The bookworm: This librarian and pillar of #LibraryTikTok (you’ll find her at @em.aki) shares with her nearly 53,000 followers her passion for libraries—not just as places to get books but as important community centers.
The bookshelves: Her day job requires her to follow the library’s meticulous organization system, but at home, she’s way more easygoing when organizing books. “On my personal bookshelves, I like to organize my books based on size—tallest to shortest. In my eyes, it’s visually pleasing,” she says, adding that it doesn’t always stay that way. “I’ll switch between liking a polished, neatly organized shelf and one that looks a little worn around the edges or picked over.”
Pro tip: Mess it up a bit. “Lining books in a straight line, row after row, can look great, but it’s fun to show a bit of your personality and what you love,” Aki says. “Try displaying the cover of a book in the middle of a shelf to break things up and add some character.” (Hint: This is also one of the secrets of personal organizers.)
RD.com, Getty Images (2)
Jennifer Lynn Barnes
The bookworm: Barnes isn’t just a book lover; she’s also the No. 1 New York Times bestselling author of “The Inheritance Games” series of books for teens.
The bookshelves: Over the years, Barnes has developed a detailed method of organizing books. First, she groups books by format—hardcover, trade paperback and mass market paperbacks are all separated. Within each format, she groups the books by genre. And within each genre, she organizes them by author. She’ll also sort by size. “Sorting by size allows me to store more books by stacking some formats two or three deep,” she says, “but favorite books always get front-row placement.”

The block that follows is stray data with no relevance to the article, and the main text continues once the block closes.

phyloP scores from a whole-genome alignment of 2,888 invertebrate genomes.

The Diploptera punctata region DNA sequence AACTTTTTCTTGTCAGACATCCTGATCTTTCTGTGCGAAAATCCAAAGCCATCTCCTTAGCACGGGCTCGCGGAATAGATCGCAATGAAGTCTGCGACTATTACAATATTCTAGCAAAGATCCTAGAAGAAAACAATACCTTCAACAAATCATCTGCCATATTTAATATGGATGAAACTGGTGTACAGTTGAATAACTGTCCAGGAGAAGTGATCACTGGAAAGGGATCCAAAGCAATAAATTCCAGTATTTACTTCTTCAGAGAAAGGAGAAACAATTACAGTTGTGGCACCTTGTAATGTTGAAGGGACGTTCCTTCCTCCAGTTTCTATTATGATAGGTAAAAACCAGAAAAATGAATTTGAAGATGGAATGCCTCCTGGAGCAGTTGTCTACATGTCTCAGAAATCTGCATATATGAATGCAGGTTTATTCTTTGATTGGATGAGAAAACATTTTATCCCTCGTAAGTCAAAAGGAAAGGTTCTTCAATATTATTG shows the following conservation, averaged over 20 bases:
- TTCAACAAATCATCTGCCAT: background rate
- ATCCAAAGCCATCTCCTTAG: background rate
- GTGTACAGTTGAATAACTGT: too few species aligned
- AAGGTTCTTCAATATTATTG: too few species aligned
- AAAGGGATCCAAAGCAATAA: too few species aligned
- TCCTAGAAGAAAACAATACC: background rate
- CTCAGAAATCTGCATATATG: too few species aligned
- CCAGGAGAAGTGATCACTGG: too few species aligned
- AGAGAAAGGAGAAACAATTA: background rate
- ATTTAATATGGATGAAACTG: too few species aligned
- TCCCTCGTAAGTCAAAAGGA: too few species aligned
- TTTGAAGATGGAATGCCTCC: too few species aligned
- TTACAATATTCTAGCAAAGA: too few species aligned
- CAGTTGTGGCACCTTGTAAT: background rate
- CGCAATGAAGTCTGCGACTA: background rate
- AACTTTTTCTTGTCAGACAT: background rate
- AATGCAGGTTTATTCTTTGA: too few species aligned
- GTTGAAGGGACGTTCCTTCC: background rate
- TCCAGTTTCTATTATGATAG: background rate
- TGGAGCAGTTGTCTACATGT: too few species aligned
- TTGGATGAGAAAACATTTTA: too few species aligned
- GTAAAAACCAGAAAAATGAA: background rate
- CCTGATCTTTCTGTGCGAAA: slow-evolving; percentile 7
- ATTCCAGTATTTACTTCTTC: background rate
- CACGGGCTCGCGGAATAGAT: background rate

Pro tip: Always have a to-be-read shelf. “I have a spot for the books I own but haven’t read yet,” Barnes says. “It may look haphazard, but it lets me walk straight to a single shelf when I’m looking for something new to read.”
Courtesy Arabella Rosier
The bookworm: Rosier (@rosierarabella) is beloved by her nearly 230,000 followers for the books she writes and her obsession with Stranger Things. She even makes and shares polymer clay displays of some of her favorite book scenes.
The bookshelves: Alphabetic organization makes things harder to find for Rosier, so she’s devised her own structure: sorting books by collection and then subject matter. “For example, I have a whole shelf dedicated to Sarah J. Maas, another to Colleen Hoover, one to mythology retellings and then, of course, a shelf where I display my own title, Silver Valley,” she explains. “But then I like to make it aesthetic—some books are stacked horizontal, some parallel, others cover out, all the while peppered with an array of candles and merch. It’s kind of like mini shrines! I can look at my bookshelves for hours and swoon over them.”